Part II: The Phone Call
Congratulations, you’re not fucking boring. So they’re calling you. Here’s how to not come off like an asshole:

1) Answer the phone like a goddamn adult. If you’re applying for jobs, treat every unknown phone call like a possible interview call. That means don’t answer by saying “yo” or “yeah?” Don’t mumble, don’t bark, don’t sound bored or annoyed, even if you’re bored or annoyed. Sound like you’re interested in whoever is calling. And say thank you, for the love of god. What were you, raised by goddamn wolves?


2) Speak like a goddamn adult. Try not to say “huh,” “yeah,” or “uh huh” and — while I know it’s hard for my generation and the ones after it — try to avoid the plague of “like” that we often succumb to. Also, stop doing whatever you were doing — driving, cooking dinner, touching your dirty bits, whatever, and pay attention to the caller. If you don’t have time to give your complete attention, send that shit to voice mail. And then for the love of god, call them back in a reasonable amount of time (same day if at all possible, if not, first thing the next morning).

3) Make sure you ask who you’ll be meeting with, so you can plan a little.

4) There’s a new trend wherein candidates ask callers to email them to confirm the appointment. I don’t know how I feel about this — I feel like the interviewer shouldn’t be asked to jump through any hoops, and it sounds like you’re too lazy to write shit down. It’s not a dealbreaker by any means, but personally, I’m against it. Employers’ mileage may vary. So do this at your own risk.

5) Don’t reschedule. If it is at all possible, do not reschedule once it’s been set. It’s a huge inconvenience for the employer, and it makes it sound like, well, like you have something better to do. That may well be true, but you want them to think that your interview is of some value. So unless something life-threatening happens, try your best to stick to the date and time.

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Part III: The Interview
Hey, you made it. Here’s how to not look like Ruprecht the Monkey Boy.

1) Show up. This seems elementary, but for inexplicable reasons, it is not. I have had three interview no-call/no-shows, which demonstrates a staggering lack of class, ethics, and basic humanity. If there is some sort of emergency, call as soon as humanly possible. I recently had an applicant miss her appointment because she said the train broke down. But she didn’t tell me this until the next day. This is unacceptable. It makes you seem like an asshole, and no one wants to hire an asshole. Except for Dustin, who keeps me around only because he refuses to acknowledge his mistake. If you fail to show up and don’t even bother to call, you should be sent back to the womb for a redo.


2) Remember these things: firm handshake, eye contact, say the person’s name. First impressions and all that crap. Also, remember the “speak like an adult” part from Part II? Still applies.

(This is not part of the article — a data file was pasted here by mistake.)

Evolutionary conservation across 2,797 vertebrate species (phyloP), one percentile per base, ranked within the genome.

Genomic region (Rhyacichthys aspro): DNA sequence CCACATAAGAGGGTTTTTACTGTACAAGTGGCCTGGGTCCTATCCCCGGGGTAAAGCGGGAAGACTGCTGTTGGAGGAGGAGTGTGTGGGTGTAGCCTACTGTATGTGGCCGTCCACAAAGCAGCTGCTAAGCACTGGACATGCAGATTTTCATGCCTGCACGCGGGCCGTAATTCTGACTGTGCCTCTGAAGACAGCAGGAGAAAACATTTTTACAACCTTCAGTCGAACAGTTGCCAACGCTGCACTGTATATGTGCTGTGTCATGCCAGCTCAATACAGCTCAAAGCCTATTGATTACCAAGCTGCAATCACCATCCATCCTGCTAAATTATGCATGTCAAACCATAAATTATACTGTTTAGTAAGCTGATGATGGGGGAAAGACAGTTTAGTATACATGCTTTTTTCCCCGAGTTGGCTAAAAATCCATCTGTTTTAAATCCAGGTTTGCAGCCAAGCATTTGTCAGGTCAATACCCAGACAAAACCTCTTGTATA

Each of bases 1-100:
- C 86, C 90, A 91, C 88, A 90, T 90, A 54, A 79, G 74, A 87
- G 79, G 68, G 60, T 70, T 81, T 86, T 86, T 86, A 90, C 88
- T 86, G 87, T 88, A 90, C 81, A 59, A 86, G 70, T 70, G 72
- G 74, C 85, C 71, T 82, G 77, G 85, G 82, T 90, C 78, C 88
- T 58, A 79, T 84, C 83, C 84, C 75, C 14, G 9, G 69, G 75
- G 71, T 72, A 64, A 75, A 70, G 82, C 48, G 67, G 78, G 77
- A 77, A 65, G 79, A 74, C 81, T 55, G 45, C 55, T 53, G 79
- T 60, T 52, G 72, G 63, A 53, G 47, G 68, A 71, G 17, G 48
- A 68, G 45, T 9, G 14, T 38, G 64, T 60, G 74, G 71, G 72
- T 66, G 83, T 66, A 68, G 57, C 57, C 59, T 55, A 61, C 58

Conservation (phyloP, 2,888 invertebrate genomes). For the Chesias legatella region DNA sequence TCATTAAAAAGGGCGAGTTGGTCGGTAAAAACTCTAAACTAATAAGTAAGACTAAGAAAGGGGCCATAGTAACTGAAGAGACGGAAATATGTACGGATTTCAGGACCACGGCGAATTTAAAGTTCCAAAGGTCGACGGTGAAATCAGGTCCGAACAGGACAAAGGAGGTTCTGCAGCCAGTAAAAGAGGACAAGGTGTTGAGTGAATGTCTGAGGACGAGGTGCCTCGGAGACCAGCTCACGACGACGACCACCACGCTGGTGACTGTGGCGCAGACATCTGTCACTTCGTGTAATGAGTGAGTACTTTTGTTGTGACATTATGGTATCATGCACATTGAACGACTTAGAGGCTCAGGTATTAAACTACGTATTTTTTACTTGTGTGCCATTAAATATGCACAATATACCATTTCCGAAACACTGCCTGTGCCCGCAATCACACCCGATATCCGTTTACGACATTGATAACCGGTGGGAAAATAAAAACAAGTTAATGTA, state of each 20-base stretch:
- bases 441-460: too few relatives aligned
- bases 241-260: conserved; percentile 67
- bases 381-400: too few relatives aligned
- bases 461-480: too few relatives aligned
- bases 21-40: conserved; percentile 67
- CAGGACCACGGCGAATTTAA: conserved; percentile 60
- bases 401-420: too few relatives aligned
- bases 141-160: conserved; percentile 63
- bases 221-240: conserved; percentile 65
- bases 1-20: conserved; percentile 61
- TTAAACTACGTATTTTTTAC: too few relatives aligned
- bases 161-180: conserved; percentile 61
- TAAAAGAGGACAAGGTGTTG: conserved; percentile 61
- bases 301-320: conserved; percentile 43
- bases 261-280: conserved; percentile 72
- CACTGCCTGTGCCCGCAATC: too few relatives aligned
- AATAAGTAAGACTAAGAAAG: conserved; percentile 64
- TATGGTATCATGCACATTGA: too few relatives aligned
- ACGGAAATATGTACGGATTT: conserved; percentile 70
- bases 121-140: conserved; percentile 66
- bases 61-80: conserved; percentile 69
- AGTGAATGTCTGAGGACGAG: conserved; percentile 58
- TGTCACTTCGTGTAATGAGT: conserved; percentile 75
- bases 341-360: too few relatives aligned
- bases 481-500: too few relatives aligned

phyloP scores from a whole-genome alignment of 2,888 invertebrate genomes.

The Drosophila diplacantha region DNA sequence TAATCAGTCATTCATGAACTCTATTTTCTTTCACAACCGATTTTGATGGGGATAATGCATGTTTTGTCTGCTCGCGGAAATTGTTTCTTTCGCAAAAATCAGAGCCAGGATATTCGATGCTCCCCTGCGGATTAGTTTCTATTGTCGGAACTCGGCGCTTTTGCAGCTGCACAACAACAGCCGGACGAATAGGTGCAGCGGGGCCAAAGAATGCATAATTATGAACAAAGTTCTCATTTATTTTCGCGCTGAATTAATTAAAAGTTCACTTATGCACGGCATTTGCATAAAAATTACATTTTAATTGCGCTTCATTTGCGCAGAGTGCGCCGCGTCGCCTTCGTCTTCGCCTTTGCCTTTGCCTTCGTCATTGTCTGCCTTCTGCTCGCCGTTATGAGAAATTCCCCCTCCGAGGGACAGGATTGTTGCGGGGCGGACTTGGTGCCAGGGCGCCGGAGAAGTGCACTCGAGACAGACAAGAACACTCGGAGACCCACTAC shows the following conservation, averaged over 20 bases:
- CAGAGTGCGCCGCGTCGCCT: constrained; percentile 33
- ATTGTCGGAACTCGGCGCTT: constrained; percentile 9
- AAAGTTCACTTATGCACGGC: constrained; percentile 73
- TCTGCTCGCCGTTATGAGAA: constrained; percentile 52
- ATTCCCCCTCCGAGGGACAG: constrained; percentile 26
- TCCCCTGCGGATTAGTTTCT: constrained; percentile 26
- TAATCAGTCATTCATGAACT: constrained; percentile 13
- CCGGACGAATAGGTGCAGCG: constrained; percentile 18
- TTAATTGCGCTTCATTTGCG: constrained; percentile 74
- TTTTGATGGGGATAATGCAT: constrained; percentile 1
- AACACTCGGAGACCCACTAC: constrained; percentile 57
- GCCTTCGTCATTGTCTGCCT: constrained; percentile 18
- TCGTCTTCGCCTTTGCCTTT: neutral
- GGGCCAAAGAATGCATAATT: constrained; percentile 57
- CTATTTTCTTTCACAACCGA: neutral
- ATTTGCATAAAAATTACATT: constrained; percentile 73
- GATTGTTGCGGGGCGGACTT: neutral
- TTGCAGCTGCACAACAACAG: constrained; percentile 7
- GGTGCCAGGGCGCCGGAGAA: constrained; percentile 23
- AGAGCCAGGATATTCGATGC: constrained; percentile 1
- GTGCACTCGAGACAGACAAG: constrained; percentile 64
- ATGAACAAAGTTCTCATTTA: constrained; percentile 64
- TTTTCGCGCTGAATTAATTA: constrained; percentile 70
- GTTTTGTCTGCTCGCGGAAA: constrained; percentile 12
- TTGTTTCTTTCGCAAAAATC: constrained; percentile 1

3) Don’t babble. Interviewers have questions and they’re looking for key bits of information, but they don’t want you to prattle on endlessly. Be thorough, but don’t take too long. Put it this way: there is a difference between letting them ask you questions and giving them the information that they want, and giving them the information that you think that they want. When you do the latter, it’s annoying, and it feels like you’re hijacking the process. So let them guide you through the interview. If they don’t ask about something that you think is important? Guess what — it’s not that important (to them at least). Also, try not to interrupt the interviewer.


4) Of course, then there’s the other side of the coin. If I ask you if you have any experience with something, do not say “yes” and then stare at me like a mule that just took a bat to the back of the head. Expound. Elucidate. Explain. English, motherfucker, do you speak it? Tell me why. Make me like you. Shit, make me love you. Not to beat a dead hobo, but — don’t be boring.


5) Do not badmouth your prior employers. I don’t care if you worked for that group of dudes who tortured people for sport in Hostel. I don’t care if they beat you with canes daily because of your deodorant choice. Doesn’t matter. Just… try to avoid complaining in general, about anything. I don’t want to hear you bitch — there’ll be plenty of time for that once you work for me. Most employers — and especially HR managers — listen to people complain all fucking day. Don’t make me sit through it during an interview.


6) Bring tacos.


You can email TK here, or follow him on Twitter at @TKhatesyou.

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TK Burton is the Editorial Director. You may email him here or follow him on Twitter.